How better safety builds quality?

Safety and quality management are two interrelated aspects of any successful organization.

While they may appear distinct, they share a strong synergy that can significantly impact an organization's overall performance and success. In this blog, we will explore the relationship between safety and quality management and how a commitment to better safety practices can build better quality outcomes.

  1. Common Goals:

    • Reduction of Errors: Both safety and quality management aim to minimize errors and defects. In safety, this relates to avoiding accidents and incidents, while in quality, it involves producing products or services that meet or exceed customer expectations.

    • Continuous Improvement: Both disciplines emphasize the importance of continuous improvement. In safety, organizations strive to identify and mitigate hazards and risks continually. In quality, the focus is on enhancing processes to achieve better results.

  2. Culture of Accountability:

    • Safety: A strong safety culture encourages employees to take responsibility for their own safety and that of their colleagues. This culture of accountability extends to quality as employees become more conscientious about the quality of their work.

    • Quality: In the pursuit of quality, employees are accountable for the accuracy and precision of their work, reducing the likelihood of errors that could compromise safety.

  3. Risk Mitigation:

    • Safety: Identifying and mitigating safety risks is fundamental to safety management. This risk-focused approach can also be applied to quality management to reduce the risk of producing subpar products or services.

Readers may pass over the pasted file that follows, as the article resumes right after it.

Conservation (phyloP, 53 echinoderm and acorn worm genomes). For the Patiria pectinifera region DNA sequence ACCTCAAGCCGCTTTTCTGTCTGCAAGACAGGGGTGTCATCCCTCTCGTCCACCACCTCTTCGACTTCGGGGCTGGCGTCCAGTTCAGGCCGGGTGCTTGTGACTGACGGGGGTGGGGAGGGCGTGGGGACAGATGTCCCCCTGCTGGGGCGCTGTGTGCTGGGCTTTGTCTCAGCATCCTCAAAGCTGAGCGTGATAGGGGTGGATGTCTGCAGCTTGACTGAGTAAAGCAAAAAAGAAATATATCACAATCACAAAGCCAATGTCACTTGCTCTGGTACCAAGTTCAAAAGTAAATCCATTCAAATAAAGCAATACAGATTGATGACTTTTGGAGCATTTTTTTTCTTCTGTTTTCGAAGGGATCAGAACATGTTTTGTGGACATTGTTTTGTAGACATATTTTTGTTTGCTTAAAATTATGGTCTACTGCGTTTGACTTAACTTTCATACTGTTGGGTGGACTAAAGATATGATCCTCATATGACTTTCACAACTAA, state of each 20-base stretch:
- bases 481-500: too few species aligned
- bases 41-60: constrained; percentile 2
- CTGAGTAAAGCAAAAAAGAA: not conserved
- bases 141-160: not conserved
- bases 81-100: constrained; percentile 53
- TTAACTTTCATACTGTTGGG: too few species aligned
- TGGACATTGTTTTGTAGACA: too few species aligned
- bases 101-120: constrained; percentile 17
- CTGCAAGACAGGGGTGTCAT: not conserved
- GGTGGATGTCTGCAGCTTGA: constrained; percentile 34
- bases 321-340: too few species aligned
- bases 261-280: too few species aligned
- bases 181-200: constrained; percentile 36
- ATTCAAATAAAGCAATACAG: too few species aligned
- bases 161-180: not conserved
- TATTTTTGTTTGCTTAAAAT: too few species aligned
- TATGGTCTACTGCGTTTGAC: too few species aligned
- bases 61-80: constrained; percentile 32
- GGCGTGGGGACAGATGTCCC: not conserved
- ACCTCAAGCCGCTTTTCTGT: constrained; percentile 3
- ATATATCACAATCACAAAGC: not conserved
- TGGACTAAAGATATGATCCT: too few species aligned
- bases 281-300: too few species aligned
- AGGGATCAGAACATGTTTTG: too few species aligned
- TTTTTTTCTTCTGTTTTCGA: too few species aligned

• Quality: The identification and mitigation of quality-related risks can indirectly enhance safety by preventing defects or malfunctions that might compromise safety.

  4. Enhanced Processes:

    • Safety: Safety initiatives often involve process reviews and improvements to eliminate hazards and enhance safety protocols. These process enhancements can lead to more efficient and reliable operations, indirectly contributing to better quality outcomes.

    • Quality: Quality management processes such as Six Sigma and Total Quality Management (TQM) emphasize process optimization. These efforts can uncover safety-related issues and help streamline safety protocols.

Practical guide for setting up an incident reporting process

  1. Employee Involvement:

    • Safety: Involved employees are more likely to report safety concerns and actively participate in safety initiatives. A culture of safety engagement can spill over into quality-related activities, where engaged employees are more committed to delivering high-quality work.

    • Quality: Quality initiatives often involve employee participation in process improvement efforts. Engaged employees are more likely to identify opportunities for quality enhancement and actively contribute to solutions.

  2. Customer Satisfaction:

    • Safety: Organizations with strong safety records often have better reputations, leading to increased customer trust and satisfaction.

    • Quality: High-quality products or services are more likely to meet or exceed customer expectations, leading to greater customer satisfaction and loyalty.


The relationship between safety and quality management is clear: better safety practices can lead to better quality outcomes, and vice versa. Organizations that recognize and leverage this synergy are better positioned for success. By fostering a culture of accountability, continuous improvement, risk mitigation, and employee involvement in both safety and quality management, organizations can achieve a harmonious balance that enhances their overall performance, reputation, and success.

Are you looking for a tool to report incidents or any other issues in your organisation? Falcony | Observe ticks all the boxes for incident management, is easy to customise, enables real dialogue and is a lot more. 

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We are building the world's first operational involvement platform. Our mission is to make the process of finding, sharing, fixing and learning from issues and observations as easy as thinking about them and as rewarding as being remembered for them.‍

By doing this, we are making work more meaningful for all parties involved.

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